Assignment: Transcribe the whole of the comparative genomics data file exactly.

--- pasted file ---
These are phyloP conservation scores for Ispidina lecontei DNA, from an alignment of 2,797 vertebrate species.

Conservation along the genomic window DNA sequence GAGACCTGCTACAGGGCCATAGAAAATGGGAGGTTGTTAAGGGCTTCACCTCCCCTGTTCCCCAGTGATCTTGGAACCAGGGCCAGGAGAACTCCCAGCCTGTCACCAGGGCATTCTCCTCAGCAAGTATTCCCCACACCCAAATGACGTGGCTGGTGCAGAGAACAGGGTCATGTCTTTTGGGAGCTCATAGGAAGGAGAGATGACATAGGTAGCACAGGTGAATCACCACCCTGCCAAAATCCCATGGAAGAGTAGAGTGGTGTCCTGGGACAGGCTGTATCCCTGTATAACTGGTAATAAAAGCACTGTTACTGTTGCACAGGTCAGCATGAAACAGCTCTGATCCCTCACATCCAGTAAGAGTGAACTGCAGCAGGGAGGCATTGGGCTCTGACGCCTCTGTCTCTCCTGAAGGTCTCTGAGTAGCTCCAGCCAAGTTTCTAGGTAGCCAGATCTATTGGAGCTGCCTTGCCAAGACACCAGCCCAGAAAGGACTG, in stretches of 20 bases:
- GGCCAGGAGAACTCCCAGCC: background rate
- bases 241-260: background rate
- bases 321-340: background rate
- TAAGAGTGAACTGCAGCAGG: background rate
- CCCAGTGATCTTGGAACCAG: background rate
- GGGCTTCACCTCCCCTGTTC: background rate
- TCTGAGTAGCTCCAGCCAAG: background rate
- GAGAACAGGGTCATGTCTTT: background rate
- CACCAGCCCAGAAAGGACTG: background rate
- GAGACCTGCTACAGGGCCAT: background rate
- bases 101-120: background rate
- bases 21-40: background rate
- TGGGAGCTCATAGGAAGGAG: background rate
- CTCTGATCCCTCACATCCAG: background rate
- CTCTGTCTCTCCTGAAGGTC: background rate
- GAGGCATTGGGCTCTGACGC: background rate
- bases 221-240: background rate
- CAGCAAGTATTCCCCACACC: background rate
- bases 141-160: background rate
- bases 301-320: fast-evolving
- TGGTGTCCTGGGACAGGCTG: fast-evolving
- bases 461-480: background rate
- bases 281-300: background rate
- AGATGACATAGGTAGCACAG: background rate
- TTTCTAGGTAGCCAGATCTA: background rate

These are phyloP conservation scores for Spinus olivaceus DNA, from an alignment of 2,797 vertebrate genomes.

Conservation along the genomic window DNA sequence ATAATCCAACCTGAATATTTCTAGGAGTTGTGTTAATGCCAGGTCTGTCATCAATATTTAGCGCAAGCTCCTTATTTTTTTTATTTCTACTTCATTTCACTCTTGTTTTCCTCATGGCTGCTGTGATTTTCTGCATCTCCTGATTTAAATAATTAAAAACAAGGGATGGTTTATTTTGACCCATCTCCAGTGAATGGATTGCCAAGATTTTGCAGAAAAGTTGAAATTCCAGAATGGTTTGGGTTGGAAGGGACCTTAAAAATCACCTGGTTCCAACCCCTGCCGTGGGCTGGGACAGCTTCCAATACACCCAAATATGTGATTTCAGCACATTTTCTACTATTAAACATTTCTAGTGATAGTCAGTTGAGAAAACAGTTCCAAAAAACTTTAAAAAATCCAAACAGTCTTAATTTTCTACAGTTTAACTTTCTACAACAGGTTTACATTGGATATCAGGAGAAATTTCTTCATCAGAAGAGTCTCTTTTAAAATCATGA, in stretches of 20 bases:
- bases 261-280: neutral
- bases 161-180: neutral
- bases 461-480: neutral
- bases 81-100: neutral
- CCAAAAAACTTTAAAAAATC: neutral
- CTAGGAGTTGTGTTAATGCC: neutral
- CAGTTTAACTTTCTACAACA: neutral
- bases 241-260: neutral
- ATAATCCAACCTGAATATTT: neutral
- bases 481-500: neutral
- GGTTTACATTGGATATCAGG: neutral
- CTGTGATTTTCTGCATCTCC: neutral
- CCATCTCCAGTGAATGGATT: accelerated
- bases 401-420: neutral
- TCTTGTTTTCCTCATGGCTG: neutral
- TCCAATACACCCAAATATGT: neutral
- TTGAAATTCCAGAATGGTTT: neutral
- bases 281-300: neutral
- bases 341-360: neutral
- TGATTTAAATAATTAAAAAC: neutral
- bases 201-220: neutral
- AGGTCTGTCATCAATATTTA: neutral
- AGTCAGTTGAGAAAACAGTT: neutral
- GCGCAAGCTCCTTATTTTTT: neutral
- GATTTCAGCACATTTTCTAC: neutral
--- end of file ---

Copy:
These are phyloP conservation scores for Ispidina lecontei DNA, from an alignment of 2,797 vertebrate species.

Conservation along the genomic window DNA sequence GAGACCTGCTACAGGGCCATAGAAAATGGGAGGTTGTTAAGGGCTTCACCTCCCCTGTTCCCCAGTGATCTTGGAACCAGGGCCAGGAGAACTCCCAGCCTGTCACCAGGGCATTCTCCTCAGCAAGTATTCCCCACACCCAAATGACGTGGCTGGTGCAGAGAACAGGGTCATGTCTTTTGGGAGCTCATAGGAAGGAGAGATGACATAGGTAGCACAGGTGAATCACCACCCTGCCAAAATCCCATGGAAGAGTAGAGTGGTGTCCTGGGACAGGCTGTATCCCTGTATAACTGGTAATAAAAGCACTGTTACTGTTGCACAGGTCAGCATGAAACAGCTCTGATCCCTCACATCCAGTAAGAGTGAACTGCAGCAGGGAGGCATTGGGCTCTGACGCCTCTGTCTCTCCTGAAGGTCTCTGAGTAGCTCCAGCCAAGTTTCTAGGTAGCCAGATCTATTGGAGCTGCCTTGCCAAGACACCAGCCCAGAAAGGACTG, in stretches of 20 bases:
- GGCCAGGAGAACTCCCAGCC: background rate
- bases 241-260: background rate
- bases 321-340: background rate
- TAAGAGTGAACTGCAGCAGG: background rate
- CCCAGTGATCTTGGAACCAG: background rate
- GGGCTTCACCTCCCCTGTTC: background rate
- TCTGAGTAGCTCCAGCCAAG: background rate
- GAGAACAGGGTCATGTCTTT: background rate
- CACCAGCCCAGAAAGGACTG: background rate
- GAGACCTGCTACAGGGCCAT: background rate
- bases 101-120: background rate
- bases 21-40: background rate
- TGGGAGCTCATAGGAAGGAG: background rate
- CTCTGATCCCTCACATCCAG: background rate
- CTCTGTCTCTCCTGAAGGTC: background rate
- GAGGCATTGGGCTCTGACGC: background rate
- bases 221-240: background rate
- CAGCAAGTATTCCCCACACC: background rate
- bases 141-160: background rate
- bases 301-320: fast-evolving
- TGGTGTCCTGGGACAGGCTG: fast-evolving
- bases 461-480: background rate
- bases 281-300: background rate
- AGATGACATAGGTAGCACAG: background rate
- TTTCTAGGTAGCCAGATCTA: background rate

These are phyloP conservation scores for Spinus olivaceus DNA, from an alignment of 2,797 vertebrate genomes.

Conservation along the genomic window DNA sequence ATAATCCAACCTGAATATTTCTAGGAGTTGTGTTAATGCCAGGTCTGTCATCAATATTTAGCGCAAGCTCCTTATTTTTTTTATTTCTACTTCATTTCACTCTTGTTTTCCTCATGGCTGCTGTGATTTTCTGCATCTCCTGATTTAAATAATTAAAAACAAGGGATGGTTTATTTTGACCCATCTCCAGTGAATGGATTGCCAAGATTTTGCAGAAAAGTTGAAATTCCAGAATGGTTTGGGTTGGAAGGGACCTTAAAAATCACCTGGTTCCAACCCCTGCCGTGGGCTGGGACAGCTTCCAATACACCCAAATATGTGATTTCAGCACATTTTCTACTATTAAACATTTCTAGTGATAGTCAGTTGAGAAAACAGTTCCAAAAAACTTTAAAAAATCCAAACAGTCTTAATTTTCTACAGTTTAACTTTCTACAACAGGTTTACATTGGATATCAGGAGAAATTTCTTCATCAGAAGAGTCTCTTTTAAAATCATGA, in stretches of 20 bases:
- bases 261-280: neutral
- bases 161-180: neutral
- bases 461-480: neutral
- bases 81-100: neutral
- CCAAAAAACTTTAAAAAATC: neutral
- CTAGGAGTTGTGTTAATGCC: neutral
- CAGTTTAACTTTCTACAACA: neutral
- bases 241-260: neutral
- ATAATCCAACCTGAATATTT: neutral
- bases 481-500: neutral
- GGTTTACATTGGATATCAGG: neutral
- CTGTGATTTTCTGCATCTCC: neutral
- CCATCTCCAGTGAATGGATT: accelerated
- bases 401-420: neutral
- TCTTGTTTTCCTCATGGCTG: neutral
- TCCAATACACCCAAATATGT: neutral
- TTGAAATTCCAGAATGGTTT: neutral
- bases 281-300: neutral
- bases 341-360: neutral
- TGATTTAAATAATTAAAAAC: neutral
- bases 201-220: neutral
- AGGTCTGTCATCAATATTTA: neutral
- AGTCAGTTGAGAAAACAGTT: neutral
- GCGCAAGCTCCTTATTTTTT: neutral
- GATTTCAGCACATTTTCTAC: neutral